If you are thinking about getting someone you love into a treatment program for alcoholism, the situation has escalated well past the point where you are thinking that he or she is someone who is a social drinker who gets out of control on occasion. Your loved one is an addict who needs more help than you can provide to get well.
You and your family have no doubt already tried to help the situation. Before families get to the point where they are asking for the help of alcohol intervention programs, they have done things in the guise of helping their addicted relative that have only ended up helping to keep the addiction going. The enabling behavior is done with the best of intentions, but it doesn’t give you the result you are looking for: the addiction is still there.
3 Types of Enabling Alcohol Addiction Behaviors
Think back over the last few (or several) years in your relationship with your addicted loved one. How many of these enabling behaviors do you recognize? You or your family members may have tried one or all of them at various times out of love, fear of consequences, guilt, shame, or another reason.
You deny that there is a problem or try to fix it. Your loved one has just “had too much to drink” one night or “gone on a bender.” By discounting the issue or trying to limit the amount of alcohol in your home, you are trying to rescue your loved one.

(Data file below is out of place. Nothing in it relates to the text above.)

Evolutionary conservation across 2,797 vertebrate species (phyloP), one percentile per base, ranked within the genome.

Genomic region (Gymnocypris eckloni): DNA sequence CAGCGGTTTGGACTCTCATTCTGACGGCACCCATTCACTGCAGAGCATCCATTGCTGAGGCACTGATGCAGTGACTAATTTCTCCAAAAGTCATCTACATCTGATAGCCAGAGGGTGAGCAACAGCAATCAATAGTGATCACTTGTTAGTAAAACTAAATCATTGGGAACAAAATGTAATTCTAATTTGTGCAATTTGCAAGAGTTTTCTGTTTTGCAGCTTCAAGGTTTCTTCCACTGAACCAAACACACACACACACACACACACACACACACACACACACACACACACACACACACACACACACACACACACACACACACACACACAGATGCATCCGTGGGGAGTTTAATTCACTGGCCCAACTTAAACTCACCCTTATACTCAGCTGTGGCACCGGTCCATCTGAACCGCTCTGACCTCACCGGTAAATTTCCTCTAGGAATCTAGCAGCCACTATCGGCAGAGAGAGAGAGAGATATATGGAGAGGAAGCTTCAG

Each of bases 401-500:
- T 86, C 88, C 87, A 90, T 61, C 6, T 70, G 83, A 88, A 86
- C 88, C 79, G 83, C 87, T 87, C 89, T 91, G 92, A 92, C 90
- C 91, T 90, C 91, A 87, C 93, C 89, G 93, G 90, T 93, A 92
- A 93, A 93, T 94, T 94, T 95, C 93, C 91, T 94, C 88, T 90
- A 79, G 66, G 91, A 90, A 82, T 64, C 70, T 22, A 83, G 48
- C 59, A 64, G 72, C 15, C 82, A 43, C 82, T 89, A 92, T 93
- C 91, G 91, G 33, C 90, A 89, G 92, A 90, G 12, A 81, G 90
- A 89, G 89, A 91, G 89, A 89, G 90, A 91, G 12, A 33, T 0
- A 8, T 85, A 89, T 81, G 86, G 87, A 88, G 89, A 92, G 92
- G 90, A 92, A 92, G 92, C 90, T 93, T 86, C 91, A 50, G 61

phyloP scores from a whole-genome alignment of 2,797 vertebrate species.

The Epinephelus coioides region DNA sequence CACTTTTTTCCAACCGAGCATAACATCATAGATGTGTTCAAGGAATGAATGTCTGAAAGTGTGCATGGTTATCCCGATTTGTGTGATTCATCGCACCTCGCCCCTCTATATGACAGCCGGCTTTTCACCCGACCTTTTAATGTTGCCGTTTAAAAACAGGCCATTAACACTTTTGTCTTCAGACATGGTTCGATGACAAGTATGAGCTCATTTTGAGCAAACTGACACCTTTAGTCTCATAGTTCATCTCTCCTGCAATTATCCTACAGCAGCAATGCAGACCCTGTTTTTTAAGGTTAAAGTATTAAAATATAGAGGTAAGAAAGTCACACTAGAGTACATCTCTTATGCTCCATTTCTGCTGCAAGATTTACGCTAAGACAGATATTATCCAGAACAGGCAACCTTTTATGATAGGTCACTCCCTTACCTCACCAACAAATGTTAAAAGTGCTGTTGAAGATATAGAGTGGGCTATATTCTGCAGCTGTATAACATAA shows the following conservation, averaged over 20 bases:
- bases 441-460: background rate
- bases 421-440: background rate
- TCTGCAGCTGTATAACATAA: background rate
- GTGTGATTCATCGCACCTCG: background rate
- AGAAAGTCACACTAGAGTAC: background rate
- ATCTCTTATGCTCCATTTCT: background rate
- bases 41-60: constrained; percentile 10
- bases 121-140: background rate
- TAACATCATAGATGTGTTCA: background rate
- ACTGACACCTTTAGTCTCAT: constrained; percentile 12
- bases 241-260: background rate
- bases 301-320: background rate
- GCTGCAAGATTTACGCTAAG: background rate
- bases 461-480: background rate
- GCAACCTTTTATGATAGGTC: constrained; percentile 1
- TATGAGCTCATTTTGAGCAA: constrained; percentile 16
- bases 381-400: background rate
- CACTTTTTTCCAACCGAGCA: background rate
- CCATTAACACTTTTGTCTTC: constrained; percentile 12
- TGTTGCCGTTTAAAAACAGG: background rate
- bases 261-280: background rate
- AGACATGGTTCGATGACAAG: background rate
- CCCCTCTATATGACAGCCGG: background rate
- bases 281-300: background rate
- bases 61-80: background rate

2. One (More) Last Chance
Giving one more chance and hoping the other person will change doesn’t work. Someone who is an alcoholic can’t stop without help, no matter what promises they make to you when they are sober. If you are going to issue an ultimatum to an addicted person, you need to make it stick.
3. Joining in the Addictive Behavior
Some people take the “if you can’t beat ’em, join ’em” approach to dealing with someone who is an alcoholic. They don’t want to see their loved one drinking alone, and they think providing the alcohol and keeping the person at home is a safer alternative to letting them go out to drink. If you think you can keep the addiction under control in this way, you are mistaken.
Get Professional Addiction Intervention Help Now
No matter how long your loved one has been abusing alcohol or what your family has been doing to try to cope with the situation, it’s not too late to change things. Contact Family First Intervention to get help from caring professionals who can guide you through the process of holding an alcohol intervention to get your loved one into treatment. You’ll also learn how to get your life back so that you are no longer feeding this disease. Call today to speak with an intervention counselor.